Friday 30 May 2014

General Election prediction

Commentary on recent elections suggest we have entered ‘four party politics’  - but a more plausible reading of the system and situation is that we may actually have stepped back into ‘two party politics’.

The evidence is this.  The senior party in the coalition government has taken exactly the mid-term knock one would expect.  The junior party in the coalition government has taken a punishing near wipe-out (the one really game-changing new trend – hence its internal convulsions since).  The official opposition party has made exactly the mid-term gains one would expect.  The new party on the block has shown quite predictably that with momentum it can achieve something like a quarter of the votes (which, in the first-past-the-post local elections, meant only being able to pick up a modest number of new seats – only half what the official opposition party managed to pick up).

Let us pretend that this evidence works as a direct indication of what will happen at next year’s General Election (which, of course, it doesn’t  - because more people will vote and because  the direct link with representation in the EU will be absent – but it might give us some indication).

UKIP’s even a quarter of the vote roughly evenly distributed across the country on our present election system might not garner it a single MP.  Not much of a ‘fourth party’ there.

If all added together the low level of support for the punished Lib-Dems and for others such as Greens and independents  accounts for only another 15% of the votes in most constituencies, this leaves 60% of votes to be divided between Conservative and Labour.

On this basis, where either Conservative or Labour gain more than 30% in any particular constituency (the support from each being quite unevenly distributed between constituencies makes this likely in most) it wins, and the one which wins most gets an absolute majority of seats in the new House of Commons.

Which of the two it is may simply depend on the mood in a year’s time.

If it felt that the economy and EU reform are both moving forward, David Cameron is reliable, and Ed Milliband is simply weird, then we will have another five years of Tory government.   If it is felt that the economic squeeze is intolerable for too many, David Cameron doesn’t care enough about ordinary people, and some of Ed Milliband’s team are making surprising sense, then we will have five years of Labour government.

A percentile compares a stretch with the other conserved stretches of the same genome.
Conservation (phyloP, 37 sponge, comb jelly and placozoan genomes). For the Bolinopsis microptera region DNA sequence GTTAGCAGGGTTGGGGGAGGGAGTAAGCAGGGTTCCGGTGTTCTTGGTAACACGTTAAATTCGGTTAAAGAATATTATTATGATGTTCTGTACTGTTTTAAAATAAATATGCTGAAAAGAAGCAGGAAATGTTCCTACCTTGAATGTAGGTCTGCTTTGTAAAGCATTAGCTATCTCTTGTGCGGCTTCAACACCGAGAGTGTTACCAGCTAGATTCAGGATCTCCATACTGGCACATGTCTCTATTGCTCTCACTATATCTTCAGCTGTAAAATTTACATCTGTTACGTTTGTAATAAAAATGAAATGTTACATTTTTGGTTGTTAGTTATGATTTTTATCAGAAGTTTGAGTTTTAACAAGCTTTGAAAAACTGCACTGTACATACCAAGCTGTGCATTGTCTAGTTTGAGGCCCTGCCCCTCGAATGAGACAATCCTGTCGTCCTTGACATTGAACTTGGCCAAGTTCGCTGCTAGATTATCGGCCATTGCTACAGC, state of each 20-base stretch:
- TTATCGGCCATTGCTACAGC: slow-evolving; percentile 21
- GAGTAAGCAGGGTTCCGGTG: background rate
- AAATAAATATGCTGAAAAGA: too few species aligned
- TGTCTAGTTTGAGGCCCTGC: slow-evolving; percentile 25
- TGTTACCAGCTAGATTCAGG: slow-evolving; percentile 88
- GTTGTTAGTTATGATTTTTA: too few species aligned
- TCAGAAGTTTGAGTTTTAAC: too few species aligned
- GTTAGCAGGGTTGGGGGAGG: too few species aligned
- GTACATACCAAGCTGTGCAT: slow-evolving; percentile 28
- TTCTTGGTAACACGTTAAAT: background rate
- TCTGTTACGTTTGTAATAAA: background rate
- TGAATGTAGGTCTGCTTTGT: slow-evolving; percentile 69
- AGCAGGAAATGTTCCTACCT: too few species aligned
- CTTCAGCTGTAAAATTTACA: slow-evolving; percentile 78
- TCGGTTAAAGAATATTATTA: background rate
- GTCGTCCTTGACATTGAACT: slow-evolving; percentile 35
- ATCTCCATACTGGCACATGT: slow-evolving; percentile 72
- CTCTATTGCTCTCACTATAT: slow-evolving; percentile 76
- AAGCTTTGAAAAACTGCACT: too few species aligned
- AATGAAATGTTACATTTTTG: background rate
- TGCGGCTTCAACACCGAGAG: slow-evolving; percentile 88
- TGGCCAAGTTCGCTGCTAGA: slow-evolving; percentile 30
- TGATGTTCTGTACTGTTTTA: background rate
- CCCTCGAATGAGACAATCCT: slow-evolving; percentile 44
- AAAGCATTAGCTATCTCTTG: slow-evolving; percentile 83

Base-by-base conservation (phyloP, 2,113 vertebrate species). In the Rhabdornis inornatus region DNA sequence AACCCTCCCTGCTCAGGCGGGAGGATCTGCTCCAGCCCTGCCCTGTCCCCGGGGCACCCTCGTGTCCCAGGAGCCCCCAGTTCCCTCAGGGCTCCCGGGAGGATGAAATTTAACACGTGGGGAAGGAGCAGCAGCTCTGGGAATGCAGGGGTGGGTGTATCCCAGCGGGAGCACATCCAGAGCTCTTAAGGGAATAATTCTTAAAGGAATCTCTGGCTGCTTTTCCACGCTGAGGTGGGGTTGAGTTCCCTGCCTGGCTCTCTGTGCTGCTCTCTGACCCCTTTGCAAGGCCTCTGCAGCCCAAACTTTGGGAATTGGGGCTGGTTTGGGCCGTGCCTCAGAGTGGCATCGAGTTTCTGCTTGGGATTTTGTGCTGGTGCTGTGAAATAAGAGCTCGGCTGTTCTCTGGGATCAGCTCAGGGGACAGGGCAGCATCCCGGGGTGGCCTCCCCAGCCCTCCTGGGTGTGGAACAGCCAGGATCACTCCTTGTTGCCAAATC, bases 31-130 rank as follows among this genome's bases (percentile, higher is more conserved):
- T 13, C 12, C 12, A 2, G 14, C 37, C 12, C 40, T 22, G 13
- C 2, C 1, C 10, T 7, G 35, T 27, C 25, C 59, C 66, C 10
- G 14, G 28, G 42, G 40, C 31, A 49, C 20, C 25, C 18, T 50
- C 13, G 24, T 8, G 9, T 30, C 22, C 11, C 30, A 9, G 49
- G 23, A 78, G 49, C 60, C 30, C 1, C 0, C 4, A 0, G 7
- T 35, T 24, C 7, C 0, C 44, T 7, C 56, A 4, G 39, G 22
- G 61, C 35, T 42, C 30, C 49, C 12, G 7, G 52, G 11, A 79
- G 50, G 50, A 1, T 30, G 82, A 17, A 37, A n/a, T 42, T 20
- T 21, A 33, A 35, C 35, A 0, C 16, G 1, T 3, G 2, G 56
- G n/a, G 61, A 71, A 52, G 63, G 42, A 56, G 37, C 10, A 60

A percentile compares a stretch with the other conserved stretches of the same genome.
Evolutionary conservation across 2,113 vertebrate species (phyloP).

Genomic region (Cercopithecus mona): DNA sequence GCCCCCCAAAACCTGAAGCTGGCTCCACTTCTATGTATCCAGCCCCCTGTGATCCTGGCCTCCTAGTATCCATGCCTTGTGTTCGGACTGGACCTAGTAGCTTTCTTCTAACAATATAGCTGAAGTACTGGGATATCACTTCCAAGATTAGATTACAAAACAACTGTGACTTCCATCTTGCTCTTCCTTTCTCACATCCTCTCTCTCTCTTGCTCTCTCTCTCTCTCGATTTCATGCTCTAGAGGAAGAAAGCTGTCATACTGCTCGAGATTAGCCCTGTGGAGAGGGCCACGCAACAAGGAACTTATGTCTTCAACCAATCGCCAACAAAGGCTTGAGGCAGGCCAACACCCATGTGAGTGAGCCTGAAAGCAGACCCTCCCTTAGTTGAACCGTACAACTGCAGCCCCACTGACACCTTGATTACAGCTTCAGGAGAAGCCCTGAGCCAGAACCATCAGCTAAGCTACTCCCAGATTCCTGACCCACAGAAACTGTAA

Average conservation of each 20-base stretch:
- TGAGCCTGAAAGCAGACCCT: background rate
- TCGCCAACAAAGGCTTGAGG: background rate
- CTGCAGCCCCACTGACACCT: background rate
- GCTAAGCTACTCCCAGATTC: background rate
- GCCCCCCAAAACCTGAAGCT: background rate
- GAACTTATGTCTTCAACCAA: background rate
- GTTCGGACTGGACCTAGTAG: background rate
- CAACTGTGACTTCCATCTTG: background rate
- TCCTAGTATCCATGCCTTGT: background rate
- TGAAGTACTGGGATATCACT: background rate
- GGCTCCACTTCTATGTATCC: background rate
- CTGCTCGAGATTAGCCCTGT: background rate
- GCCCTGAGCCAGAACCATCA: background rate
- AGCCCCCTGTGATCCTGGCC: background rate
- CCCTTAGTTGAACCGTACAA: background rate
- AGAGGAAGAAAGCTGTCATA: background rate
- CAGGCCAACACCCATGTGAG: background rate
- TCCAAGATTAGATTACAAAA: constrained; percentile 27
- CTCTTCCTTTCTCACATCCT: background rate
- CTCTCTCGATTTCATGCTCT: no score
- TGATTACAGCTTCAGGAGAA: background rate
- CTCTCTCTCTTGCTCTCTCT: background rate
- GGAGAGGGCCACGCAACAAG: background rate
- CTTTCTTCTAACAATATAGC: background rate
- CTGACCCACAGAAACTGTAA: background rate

A re-elected absolute-majority-holding Cameron administration would be a thing to behold.   In a first term operating within the constraints of coalition it did things like restrict reading opportunities in prison and remove benefits from those for whom a supply of smaller social housing into which to move was known not to be available, what might they do in a second term?  What would Teresa May be doing to the visa system or Michael Gove to the education system or Ian Duncan-Smith to the benefit’s if they were actually on a roll and had a free hand?

A newly elected absolute-majority-holding Milliband administration’s first attempts to wrestle with the economy  might also be an equally horrifying  but much less predictable spectator sport.

But the main point isn’t that.  It is this.  If in a year’s time the Lib-Dems are punished as severely as they deserve for what their previous supporters see as delivering five years of punitive Conservative government, that unravels  all the old ‘three party politics’ maths which gave us a ‘hung parliament’ last time.  If in a year’s time UKIP enters a first-past-the-post election with only a quarter of national voting support, that will simply make no impact.  It will be two party politics time again – and one of the two parties would be likely to come out of the election with an absolute majority.